Madness, maps, and music; poetry, war, and climate change; family and love in Syria, Iran, South Korea, London, Liberia, and Boston—these elements are found in the finest first novels reviewed in Booklist from November 1, 2017, through October 15, 2018.
Fruit of the Drunken Tree
by Ingrid Rojas Contreras
Contreras draws on her experiences growing up in violent 1990s Bogotá, Colombia, to tell the story of a powerful bond between two girls: one a teenager hired to serve as a maid in the other’s home.
If You Leave Me
by Crystal Hana Kim
Kim offers extraordinary insights into modern South Korea as she focuses on Haemi and Kyunghwan, childhood playmates during Japan’s brutal colonization who fall in love as hard-drinking refugee teens only to be separated as the country itself is cleaved in two.
The Map of Salt and Stars
by Jennifer Zeynab Joukhadar
In Joukhadar’s imaginative yet all-too-real debut novel of loss and survival, Nour, who has synesthesia, flees war-torn Syria and becomes enthralled by the story of a girl who, 800 years ago, presented herself as a boy to study with a renowned mapmaker.
The Mermaid and Mrs. Hancock
by Imogen Hermes Gowar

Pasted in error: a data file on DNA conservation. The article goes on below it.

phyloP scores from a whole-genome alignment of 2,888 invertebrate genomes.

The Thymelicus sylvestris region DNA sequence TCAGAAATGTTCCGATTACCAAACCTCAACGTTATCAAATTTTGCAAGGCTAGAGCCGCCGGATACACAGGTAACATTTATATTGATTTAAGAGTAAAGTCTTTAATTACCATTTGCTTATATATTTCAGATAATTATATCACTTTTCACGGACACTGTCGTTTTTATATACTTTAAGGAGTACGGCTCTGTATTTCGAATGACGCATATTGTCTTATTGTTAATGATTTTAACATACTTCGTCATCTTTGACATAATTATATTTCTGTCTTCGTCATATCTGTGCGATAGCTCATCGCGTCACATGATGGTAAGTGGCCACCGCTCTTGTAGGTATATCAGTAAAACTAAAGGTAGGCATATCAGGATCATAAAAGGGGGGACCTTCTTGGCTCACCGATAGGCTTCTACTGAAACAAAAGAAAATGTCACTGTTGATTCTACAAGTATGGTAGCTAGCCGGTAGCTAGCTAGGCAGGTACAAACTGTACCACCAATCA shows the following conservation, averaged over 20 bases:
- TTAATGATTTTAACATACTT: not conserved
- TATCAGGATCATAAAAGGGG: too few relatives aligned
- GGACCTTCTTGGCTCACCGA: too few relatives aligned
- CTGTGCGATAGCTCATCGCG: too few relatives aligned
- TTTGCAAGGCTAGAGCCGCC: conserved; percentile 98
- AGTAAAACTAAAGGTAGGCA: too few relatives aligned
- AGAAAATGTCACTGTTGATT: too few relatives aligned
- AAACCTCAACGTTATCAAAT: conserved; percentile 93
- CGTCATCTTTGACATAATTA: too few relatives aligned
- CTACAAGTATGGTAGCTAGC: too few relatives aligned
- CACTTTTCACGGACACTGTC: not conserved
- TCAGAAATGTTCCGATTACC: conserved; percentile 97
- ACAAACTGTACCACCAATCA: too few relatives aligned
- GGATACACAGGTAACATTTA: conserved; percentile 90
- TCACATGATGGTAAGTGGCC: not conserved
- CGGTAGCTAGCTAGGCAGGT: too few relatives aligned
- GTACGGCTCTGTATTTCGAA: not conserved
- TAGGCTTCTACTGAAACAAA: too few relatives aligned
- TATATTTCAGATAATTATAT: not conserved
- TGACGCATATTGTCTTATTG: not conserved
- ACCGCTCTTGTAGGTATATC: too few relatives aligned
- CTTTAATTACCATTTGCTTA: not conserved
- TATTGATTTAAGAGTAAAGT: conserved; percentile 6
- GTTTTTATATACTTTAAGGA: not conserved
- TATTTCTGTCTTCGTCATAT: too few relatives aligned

In 1785 London, merchant Jonah Hancock ends up with the shriveled remains of a “mermaid,” which leads him to a gorgeous courtesan, which sparks bawdy high jinks in Gowar’s deliciously witty and sumptuously descriptive novel about women’s freedom.
The Parking Lot Attendant
by Nafkote Tamirat
She Would Be King
by Wayétu Moore
Sarah Jessica Parker's fifth selection for Book Club Central!
Moore’s magic-realism tour de force takes readers on a journey through the beginnings of Liberia via the stories of a girl shunned as a witch, a man of extraordinary strength and almost supernatural origins, and a mixed-race man from Jamaica.
Song of a Captive Bird
by Jasmin Darznik
Darznik’s deeply knowledgeable, dramatic, and revelatory first novel is based on the audacious, courageous, and revolutionary life of the feminist Iranian poet and filmmaker Forugh Farrokhzad (1935–67).
by Tommy Orange
Orange’s engrossing, suspenseful, and symphonic debut brings a dozen disparate characters together for the upcoming Big Oakland Powwow, each illuminating aspects of urban Native American life.
We Can Save Us All
by Adam Nemett
Donna Seaman is Adult Books Editor for Booklist, a recipient of the Studs Terkel Humanities Service Award, a member of the Content Leadership Team for the American Writers Museum, and a frequent presenter at literary events and programs. Seaman’s new book is Identity Unknown: Rediscovering Seven American Women Artists.